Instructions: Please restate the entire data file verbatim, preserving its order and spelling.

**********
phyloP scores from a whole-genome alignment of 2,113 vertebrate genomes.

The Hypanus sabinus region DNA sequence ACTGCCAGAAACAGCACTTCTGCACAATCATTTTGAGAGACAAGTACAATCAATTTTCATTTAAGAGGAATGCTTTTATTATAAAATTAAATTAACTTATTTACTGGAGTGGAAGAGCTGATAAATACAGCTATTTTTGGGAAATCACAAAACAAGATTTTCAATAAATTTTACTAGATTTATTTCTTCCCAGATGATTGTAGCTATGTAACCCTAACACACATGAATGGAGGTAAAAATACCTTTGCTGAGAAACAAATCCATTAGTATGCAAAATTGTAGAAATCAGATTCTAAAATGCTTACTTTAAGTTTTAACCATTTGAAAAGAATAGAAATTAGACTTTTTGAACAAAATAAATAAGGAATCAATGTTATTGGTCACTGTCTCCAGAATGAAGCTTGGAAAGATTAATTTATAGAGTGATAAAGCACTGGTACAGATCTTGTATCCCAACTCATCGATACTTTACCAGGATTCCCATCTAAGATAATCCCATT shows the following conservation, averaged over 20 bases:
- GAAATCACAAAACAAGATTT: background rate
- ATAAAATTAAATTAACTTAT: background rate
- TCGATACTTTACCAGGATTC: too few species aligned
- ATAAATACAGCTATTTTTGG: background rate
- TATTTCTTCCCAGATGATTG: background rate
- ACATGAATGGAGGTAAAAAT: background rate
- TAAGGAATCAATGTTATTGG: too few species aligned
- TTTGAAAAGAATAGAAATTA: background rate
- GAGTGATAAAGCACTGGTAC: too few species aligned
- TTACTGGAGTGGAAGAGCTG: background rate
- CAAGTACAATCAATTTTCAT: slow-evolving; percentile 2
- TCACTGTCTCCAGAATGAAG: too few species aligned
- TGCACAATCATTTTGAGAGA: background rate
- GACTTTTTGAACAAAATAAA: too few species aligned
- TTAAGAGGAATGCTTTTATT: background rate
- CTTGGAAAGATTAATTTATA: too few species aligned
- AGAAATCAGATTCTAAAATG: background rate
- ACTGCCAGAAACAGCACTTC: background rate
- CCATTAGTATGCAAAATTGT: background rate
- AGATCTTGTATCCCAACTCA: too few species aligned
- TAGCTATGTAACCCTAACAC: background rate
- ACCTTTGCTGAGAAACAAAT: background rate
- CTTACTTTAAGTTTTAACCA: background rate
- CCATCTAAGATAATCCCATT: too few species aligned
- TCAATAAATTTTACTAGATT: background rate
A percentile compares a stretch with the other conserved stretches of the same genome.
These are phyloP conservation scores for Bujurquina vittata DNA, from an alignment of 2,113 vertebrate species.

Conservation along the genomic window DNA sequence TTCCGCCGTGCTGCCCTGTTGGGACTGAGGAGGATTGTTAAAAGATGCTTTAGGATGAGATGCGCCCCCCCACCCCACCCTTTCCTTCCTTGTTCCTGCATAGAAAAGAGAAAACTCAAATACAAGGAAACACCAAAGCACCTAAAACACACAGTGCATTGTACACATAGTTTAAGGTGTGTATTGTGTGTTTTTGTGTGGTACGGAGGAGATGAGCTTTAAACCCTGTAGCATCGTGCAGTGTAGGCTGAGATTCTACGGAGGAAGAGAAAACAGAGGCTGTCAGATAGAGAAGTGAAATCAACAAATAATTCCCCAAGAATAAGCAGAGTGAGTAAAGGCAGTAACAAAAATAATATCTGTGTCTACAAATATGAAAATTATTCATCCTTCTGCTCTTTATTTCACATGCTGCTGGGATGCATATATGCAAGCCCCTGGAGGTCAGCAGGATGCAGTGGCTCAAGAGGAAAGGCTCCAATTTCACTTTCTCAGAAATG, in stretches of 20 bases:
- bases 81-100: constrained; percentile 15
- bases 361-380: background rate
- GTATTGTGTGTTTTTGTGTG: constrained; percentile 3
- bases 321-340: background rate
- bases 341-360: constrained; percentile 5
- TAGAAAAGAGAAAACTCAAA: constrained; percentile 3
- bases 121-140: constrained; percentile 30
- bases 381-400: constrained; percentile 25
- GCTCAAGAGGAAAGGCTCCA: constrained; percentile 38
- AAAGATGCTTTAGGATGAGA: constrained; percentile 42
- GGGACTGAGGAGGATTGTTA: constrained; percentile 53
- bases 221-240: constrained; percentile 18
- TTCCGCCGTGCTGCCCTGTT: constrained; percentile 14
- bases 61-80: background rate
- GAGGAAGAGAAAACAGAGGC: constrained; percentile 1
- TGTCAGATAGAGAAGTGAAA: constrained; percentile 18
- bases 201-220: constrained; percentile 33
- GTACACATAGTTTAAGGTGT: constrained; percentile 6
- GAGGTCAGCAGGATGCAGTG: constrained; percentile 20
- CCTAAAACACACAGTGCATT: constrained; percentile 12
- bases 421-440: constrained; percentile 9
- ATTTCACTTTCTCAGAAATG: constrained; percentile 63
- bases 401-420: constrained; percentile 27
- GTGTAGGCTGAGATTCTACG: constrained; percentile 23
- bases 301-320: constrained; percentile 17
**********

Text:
phyloP scores from a whole-genome alignment of 2,113 vertebrate genomes.

The Hypanus sabinus region DNA sequence ACTGCCAGAAACAGCACTTCTGCACAATCATTTTGAGAGACAAGTACAATCAATTTTCATTTAAGAGGAATGCTTTTATTATAAAATTAAATTAACTTATTTACTGGAGTGGAAGAGCTGATAAATACAGCTATTTTTGGGAAATCACAAAACAAGATTTTCAATAAATTTTACTAGATTTATTTCTTCCCAGATGATTGTAGCTATGTAACCCTAACACACATGAATGGAGGTAAAAATACCTTTGCTGAGAAACAAATCCATTAGTATGCAAAATTGTAGAAATCAGATTCTAAAATGCTTACTTTAAGTTTTAACCATTTGAAAAGAATAGAAATTAGACTTTTTGAACAAAATAAATAAGGAATCAATGTTATTGGTCACTGTCTCCAGAATGAAGCTTGGAAAGATTAATTTATAGAGTGATAAAGCACTGGTACAGATCTTGTATCCCAACTCATCGATACTTTACCAGGATTCCCATCTAAGATAATCCCATT shows the following conservation, averaged over 20 bases:
- GAAATCACAAAACAAGATTT: background rate
- ATAAAATTAAATTAACTTAT: background rate
- TCGATACTTTACCAGGATTC: too few species aligned
- ATAAATACAGCTATTTTTGG: background rate
- TATTTCTTCCCAGATGATTG: background rate
- ACATGAATGGAGGTAAAAAT: background rate
- TAAGGAATCAATGTTATTGG: too few species aligned
- TTTGAAAAGAATAGAAATTA: background rate
- GAGTGATAAAGCACTGGTAC: too few species aligned
- TTACTGGAGTGGAAGAGCTG: background rate
- CAAGTACAATCAATTTTCAT: slow-evolving; percentile 2
- TCACTGTCTCCAGAATGAAG: too few species aligned
- TGCACAATCATTTTGAGAGA: background rate
- GACTTTTTGAACAAAATAAA: too few species aligned
- TTAAGAGGAATGCTTTTATT: background rate
- CTTGGAAAGATTAATTTATA: too few species aligned
- AGAAATCAGATTCTAAAATG: background rate
- ACTGCCAGAAACAGCACTTC: background rate
- CCATTAGTATGCAAAATTGT: background rate
- AGATCTTGTATCCCAACTCA: too few species aligned
- TAGCTATGTAACCCTAACAC: background rate
- ACCTTTGCTGAGAAACAAAT: background rate
- CTTACTTTAAGTTTTAACCA: background rate
- CCATCTAAGATAATCCCATT: too few species aligned
- TCAATAAATTTTACTAGATT: background rate
A percentile compares a stretch with the other conserved stretches of the same genome.
These are phyloP conservation scores for Bujurquina vittata DNA, from an alignment of 2,113 vertebrate species.

Conservation along the genomic window DNA sequence TTCCGCCGTGCTGCCCTGTTGGGACTGAGGAGGATTGTTAAAAGATGCTTTAGGATGAGATGCGCCCCCCCACCCCACCCTTTCCTTCCTTGTTCCTGCATAGAAAAGAGAAAACTCAAATACAAGGAAACACCAAAGCACCTAAAACACACAGTGCATTGTACACATAGTTTAAGGTGTGTATTGTGTGTTTTTGTGTGGTACGGAGGAGATGAGCTTTAAACCCTGTAGCATCGTGCAGTGTAGGCTGAGATTCTACGGAGGAAGAGAAAACAGAGGCTGTCAGATAGAGAAGTGAAATCAACAAATAATTCCCCAAGAATAAGCAGAGTGAGTAAAGGCAGTAACAAAAATAATATCTGTGTCTACAAATATGAAAATTATTCATCCTTCTGCTCTTTATTTCACATGCTGCTGGGATGCATATATGCAAGCCCCTGGAGGTCAGCAGGATGCAGTGGCTCAAGAGGAAAGGCTCCAATTTCACTTTCTCAGAAATG, in stretches of 20 bases:
- bases 81-100: constrained; percentile 15
- bases 361-380: background rate
- GTATTGTGTGTTTTTGTGTG: constrained; percentile 3
- bases 321-340: background rate
- bases 341-360: constrained; percentile 5
- TAGAAAAGAGAAAACTCAAA: constrained; percentile 3
- bases 121-140: constrained; percentile 30
- bases 381-400: constrained; percentile 25
- GCTCAAGAGGAAAGGCTCCA: constrained; percentile 38
- AAAGATGCTTTAGGATGAGA: constrained; percentile 42
- GGGACTGAGGAGGATTGTTA: constrained; percentile 53
- bases 221-240: constrained; percentile 18
- TTCCGCCGTGCTGCCCTGTT: constrained; percentile 14
- bases 61-80: background rate
- GAGGAAGAGAAAACAGAGGC: constrained; percentile 1
- TGTCAGATAGAGAAGTGAAA: constrained; percentile 18
- bases 201-220: constrained; percentile 33
- GTACACATAGTTTAAGGTGT: constrained; percentile 6
- GAGGTCAGCAGGATGCAGTG: constrained; percentile 20
- CCTAAAACACACAGTGCATT: constrained; percentile 12
- bases 421-440: constrained; percentile 9
- ATTTCACTTTCTCAGAAATG: constrained; percentile 63
- bases 401-420: constrained; percentile 27
- GTGTAGGCTGAGATTCTACG: constrained; percentile 23
- bases 301-320: constrained; percentile 17